15 Leiden J. Int'l L. 69 (2002)
In Germany v. United States (2001), the International Court of Justice ruled that the Vienna Convention on Consular Relations confers judicially enforceable rights on foreign nationals detained for prolonged periods or sentenced to severe penalties without notice of their right to communicate with their consulates. The Court also ruled that states which fail to give timely notice cannot later invoke procedural default to bar individuals from judicial relief. However, the Court did not clearly address other issues, such as requiring individuals to show prejudice to the outcome of the trial, or denial of certain remedies for Convention violations, which may effectively foreclose relief.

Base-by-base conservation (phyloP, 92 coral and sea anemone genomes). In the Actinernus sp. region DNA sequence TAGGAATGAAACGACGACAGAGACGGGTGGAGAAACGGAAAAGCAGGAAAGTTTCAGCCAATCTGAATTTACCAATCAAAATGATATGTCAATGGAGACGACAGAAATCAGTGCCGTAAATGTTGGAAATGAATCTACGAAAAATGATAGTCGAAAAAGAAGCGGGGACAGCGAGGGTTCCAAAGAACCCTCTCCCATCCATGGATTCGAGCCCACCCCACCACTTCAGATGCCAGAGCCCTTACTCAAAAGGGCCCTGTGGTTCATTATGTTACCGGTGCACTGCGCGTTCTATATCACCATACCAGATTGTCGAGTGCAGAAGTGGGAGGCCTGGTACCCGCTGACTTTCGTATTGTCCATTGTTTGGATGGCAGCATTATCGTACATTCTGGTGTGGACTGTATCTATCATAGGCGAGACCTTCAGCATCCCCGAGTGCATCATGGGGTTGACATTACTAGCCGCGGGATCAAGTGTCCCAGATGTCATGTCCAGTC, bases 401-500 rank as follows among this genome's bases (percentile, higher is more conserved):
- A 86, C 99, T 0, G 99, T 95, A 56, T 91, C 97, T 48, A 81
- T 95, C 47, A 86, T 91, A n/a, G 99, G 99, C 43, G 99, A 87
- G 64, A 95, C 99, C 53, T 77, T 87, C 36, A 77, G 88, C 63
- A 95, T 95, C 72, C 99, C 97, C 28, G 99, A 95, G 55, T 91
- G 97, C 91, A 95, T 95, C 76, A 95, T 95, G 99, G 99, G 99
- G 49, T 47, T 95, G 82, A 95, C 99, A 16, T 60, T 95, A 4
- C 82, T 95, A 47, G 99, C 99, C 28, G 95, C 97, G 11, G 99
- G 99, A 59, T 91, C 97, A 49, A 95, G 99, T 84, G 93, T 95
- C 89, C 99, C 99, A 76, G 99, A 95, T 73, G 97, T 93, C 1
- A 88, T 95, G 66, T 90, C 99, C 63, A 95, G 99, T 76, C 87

International Remedies in National Criminal Cases: ICJ Judgment in Germany v. United States,
15 Leiden J. Int'l L. 69 (2002).
Available at: https://scholarship.law.nd.edu/law_faculty_scholarship/839